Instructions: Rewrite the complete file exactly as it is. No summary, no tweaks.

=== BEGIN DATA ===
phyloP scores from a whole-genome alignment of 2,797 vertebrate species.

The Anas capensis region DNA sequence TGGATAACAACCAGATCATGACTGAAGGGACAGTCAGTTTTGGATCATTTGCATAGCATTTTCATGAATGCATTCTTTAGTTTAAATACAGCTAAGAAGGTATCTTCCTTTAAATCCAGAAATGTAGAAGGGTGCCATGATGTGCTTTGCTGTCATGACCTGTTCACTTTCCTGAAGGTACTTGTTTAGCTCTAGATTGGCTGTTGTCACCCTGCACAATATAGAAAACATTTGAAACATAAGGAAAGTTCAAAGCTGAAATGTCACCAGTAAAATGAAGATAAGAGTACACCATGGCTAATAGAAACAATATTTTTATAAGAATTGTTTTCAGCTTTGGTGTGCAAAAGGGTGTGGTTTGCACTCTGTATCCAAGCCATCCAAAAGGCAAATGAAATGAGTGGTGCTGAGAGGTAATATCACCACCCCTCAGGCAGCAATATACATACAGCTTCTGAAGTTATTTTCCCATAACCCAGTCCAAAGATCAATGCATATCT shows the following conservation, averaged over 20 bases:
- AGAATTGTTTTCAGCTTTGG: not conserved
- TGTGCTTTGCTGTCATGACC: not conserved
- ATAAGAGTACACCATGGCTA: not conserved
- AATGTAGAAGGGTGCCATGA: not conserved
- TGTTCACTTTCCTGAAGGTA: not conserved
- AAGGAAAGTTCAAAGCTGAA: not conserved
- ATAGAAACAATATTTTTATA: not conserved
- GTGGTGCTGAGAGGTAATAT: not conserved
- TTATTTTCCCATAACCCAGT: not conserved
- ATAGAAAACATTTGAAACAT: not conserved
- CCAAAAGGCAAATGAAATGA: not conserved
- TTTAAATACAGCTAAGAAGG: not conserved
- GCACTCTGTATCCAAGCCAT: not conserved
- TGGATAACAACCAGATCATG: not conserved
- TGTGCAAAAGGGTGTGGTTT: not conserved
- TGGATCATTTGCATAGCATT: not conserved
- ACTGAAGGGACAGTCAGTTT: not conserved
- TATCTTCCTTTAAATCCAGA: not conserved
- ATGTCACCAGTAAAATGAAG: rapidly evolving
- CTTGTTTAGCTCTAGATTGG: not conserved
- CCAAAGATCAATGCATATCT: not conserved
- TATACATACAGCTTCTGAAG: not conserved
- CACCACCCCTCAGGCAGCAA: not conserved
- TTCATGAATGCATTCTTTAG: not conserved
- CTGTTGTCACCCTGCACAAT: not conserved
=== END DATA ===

phyloP scores from a whole-genome alignment of 2,797 vertebrate species.

The Anas capensis region DNA sequence TGGATAACAACCAGATCATGACTGAAGGGACAGTCAGTTTTGGATCATTTGCATAGCATTTTCATGAATGCATTCTTTAGTTTAAATACAGCTAAGAAGGTATCTTCCTTTAAATCCAGAAATGTAGAAGGGTGCCATGATGTGCTTTGCTGTCATGACCTGTTCACTTTCCTGAAGGTACTTGTTTAGCTCTAGATTGGCTGTTGTCACCCTGCACAATATAGAAAACATTTGAAACATAAGGAAAGTTCAAAGCTGAAATGTCACCAGTAAAATGAAGATAAGAGTACACCATGGCTAATAGAAACAATATTTTTATAAGAATTGTTTTCAGCTTTGGTGTGCAAAAGGGTGTGGTTTGCACTCTGTATCCAAGCCATCCAAAAGGCAAATGAAATGAGTGGTGCTGAGAGGTAATATCACCACCCCTCAGGCAGCAATATACATACAGCTTCTGAAGTTATTTTCCCATAACCCAGTCCAAAGATCAATGCATATCT shows the following conservation, averaged over 20 bases:
- AGAATTGTTTTCAGCTTTGG: not conserved
- TGTGCTTTGCTGTCATGACC: not conserved
- ATAAGAGTACACCATGGCTA: not conserved
- AATGTAGAAGGGTGCCATGA: not conserved
- TGTTCACTTTCCTGAAGGTA: not conserved
- AAGGAAAGTTCAAAGCTGAA: not conserved
- ATAGAAACAATATTTTTATA: not conserved
- GTGGTGCTGAGAGGTAATAT: not conserved
- TTATTTTCCCATAACCCAGT: not conserved
- ATAGAAAACATTTGAAACAT: not conserved
- CCAAAAGGCAAATGAAATGA: not conserved
- TTTAAATACAGCTAAGAAGG: not conserved
- GCACTCTGTATCCAAGCCAT: not conserved
- TGGATAACAACCAGATCATG: not conserved
- TGTGCAAAAGGGTGTGGTTT: not conserved
- TGGATCATTTGCATAGCATT: not conserved
- ACTGAAGGGACAGTCAGTTT: not conserved
- TATCTTCCTTTAAATCCAGA: not conserved
- ATGTCACCAGTAAAATGAAG: rapidly evolving
- CTTGTTTAGCTCTAGATTGG: not conserved
- CCAAAGATCAATGCATATCT: not conserved
- TATACATACAGCTTCTGAAG: not conserved
- CACCACCCCTCAGGCAGCAA: not conserved
- TTCATGAATGCATTCTTTAG: not conserved
- CTGTTGTCACCCTGCACAAT: not conserved